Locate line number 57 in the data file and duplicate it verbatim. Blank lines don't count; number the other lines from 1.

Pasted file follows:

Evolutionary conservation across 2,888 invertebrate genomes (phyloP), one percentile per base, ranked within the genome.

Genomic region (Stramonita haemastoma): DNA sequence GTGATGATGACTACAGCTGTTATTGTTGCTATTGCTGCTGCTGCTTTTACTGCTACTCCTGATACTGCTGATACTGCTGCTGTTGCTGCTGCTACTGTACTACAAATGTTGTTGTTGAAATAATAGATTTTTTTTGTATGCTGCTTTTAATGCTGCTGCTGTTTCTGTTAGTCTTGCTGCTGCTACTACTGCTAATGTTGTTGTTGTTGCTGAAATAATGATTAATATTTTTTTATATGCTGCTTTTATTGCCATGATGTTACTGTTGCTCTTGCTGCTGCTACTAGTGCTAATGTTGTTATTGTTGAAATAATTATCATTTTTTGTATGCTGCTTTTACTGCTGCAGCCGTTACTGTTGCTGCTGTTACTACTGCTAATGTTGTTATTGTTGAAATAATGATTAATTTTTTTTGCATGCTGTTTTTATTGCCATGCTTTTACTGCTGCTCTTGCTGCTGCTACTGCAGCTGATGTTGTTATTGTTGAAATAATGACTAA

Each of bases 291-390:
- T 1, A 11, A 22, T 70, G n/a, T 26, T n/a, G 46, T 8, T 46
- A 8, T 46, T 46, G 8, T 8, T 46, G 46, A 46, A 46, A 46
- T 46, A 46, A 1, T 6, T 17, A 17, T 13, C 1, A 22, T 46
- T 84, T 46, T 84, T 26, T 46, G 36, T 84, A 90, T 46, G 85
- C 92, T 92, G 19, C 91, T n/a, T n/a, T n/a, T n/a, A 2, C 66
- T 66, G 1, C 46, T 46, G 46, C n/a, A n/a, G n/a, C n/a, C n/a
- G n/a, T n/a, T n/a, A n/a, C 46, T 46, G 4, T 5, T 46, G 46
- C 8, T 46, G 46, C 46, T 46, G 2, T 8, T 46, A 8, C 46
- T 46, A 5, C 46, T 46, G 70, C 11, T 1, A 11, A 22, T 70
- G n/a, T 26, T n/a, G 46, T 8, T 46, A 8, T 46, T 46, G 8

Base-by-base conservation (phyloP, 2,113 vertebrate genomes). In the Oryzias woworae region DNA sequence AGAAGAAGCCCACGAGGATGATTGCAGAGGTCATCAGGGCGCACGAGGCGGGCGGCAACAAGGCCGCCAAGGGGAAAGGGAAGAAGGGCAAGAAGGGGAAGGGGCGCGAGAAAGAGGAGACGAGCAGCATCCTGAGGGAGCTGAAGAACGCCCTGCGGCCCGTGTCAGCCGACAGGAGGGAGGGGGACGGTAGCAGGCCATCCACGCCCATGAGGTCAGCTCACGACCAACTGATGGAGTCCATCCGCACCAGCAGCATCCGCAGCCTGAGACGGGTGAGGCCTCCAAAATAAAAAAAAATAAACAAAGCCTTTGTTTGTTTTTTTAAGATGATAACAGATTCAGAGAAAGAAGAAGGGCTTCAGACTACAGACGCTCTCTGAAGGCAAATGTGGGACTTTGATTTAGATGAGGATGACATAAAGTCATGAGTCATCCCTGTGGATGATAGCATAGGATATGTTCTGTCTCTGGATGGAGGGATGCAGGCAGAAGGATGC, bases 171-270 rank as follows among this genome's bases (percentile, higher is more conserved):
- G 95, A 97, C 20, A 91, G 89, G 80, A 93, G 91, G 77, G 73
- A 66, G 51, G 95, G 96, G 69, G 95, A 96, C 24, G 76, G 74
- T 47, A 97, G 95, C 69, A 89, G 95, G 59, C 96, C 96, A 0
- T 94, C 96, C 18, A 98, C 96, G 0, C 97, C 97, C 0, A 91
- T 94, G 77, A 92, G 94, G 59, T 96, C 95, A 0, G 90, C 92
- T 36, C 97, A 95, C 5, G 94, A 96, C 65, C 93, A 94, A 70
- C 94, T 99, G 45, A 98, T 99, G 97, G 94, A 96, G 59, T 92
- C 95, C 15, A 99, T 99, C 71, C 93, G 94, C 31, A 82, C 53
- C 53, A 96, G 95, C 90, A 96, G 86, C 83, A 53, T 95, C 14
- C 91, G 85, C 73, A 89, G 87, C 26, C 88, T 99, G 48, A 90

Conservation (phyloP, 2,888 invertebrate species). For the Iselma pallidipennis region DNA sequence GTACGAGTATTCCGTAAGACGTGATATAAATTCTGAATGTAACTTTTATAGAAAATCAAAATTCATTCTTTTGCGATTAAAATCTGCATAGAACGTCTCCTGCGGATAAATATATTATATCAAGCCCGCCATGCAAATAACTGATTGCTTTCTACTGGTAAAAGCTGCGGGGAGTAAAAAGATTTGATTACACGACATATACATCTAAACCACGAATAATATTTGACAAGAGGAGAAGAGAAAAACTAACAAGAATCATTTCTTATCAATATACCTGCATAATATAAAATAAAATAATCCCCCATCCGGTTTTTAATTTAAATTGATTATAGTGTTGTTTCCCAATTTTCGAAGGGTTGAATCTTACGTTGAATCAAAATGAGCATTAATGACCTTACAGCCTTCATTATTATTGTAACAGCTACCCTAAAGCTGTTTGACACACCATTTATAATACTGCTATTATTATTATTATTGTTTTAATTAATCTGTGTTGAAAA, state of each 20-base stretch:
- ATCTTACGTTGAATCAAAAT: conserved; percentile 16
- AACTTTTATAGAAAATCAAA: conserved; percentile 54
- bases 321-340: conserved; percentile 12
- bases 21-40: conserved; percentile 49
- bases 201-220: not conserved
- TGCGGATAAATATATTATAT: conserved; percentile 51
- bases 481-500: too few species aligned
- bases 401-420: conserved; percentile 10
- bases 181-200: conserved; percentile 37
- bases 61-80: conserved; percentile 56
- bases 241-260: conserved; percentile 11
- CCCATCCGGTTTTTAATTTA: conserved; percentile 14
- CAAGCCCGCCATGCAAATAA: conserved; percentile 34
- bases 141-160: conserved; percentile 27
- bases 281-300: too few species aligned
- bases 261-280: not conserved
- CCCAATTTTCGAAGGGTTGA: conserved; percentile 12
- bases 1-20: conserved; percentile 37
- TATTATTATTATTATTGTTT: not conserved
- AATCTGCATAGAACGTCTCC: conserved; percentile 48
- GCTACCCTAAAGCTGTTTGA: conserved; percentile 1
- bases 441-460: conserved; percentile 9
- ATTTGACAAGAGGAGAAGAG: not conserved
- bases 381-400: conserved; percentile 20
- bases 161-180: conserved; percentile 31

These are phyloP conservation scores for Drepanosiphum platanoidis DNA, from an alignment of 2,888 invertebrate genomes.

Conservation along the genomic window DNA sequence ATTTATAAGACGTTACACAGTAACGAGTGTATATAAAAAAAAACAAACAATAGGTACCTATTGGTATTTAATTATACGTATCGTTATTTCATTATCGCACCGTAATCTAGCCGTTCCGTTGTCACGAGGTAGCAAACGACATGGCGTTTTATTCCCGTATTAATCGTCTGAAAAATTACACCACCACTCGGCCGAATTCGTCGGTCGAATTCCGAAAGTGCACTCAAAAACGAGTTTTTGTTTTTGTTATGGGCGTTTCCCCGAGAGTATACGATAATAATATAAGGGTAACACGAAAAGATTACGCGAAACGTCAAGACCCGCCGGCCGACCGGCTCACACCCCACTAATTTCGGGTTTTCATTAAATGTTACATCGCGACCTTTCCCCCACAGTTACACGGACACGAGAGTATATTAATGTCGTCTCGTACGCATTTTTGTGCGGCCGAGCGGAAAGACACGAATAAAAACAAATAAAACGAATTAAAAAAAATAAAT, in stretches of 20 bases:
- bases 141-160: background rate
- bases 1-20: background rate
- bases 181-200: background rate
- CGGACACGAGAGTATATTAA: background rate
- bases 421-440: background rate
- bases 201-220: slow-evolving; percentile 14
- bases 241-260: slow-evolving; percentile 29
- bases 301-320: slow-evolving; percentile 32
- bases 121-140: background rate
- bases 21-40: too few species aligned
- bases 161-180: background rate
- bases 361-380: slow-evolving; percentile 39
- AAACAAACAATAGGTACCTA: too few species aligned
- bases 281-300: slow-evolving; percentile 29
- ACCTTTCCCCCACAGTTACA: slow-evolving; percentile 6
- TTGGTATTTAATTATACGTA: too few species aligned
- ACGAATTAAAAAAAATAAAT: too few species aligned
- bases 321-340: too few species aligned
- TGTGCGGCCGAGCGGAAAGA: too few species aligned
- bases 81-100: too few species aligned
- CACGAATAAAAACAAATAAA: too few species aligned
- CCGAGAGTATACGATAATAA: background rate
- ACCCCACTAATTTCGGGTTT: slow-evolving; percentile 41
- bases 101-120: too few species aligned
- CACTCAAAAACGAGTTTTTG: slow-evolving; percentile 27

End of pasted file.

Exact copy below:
- bases 421-440: background rate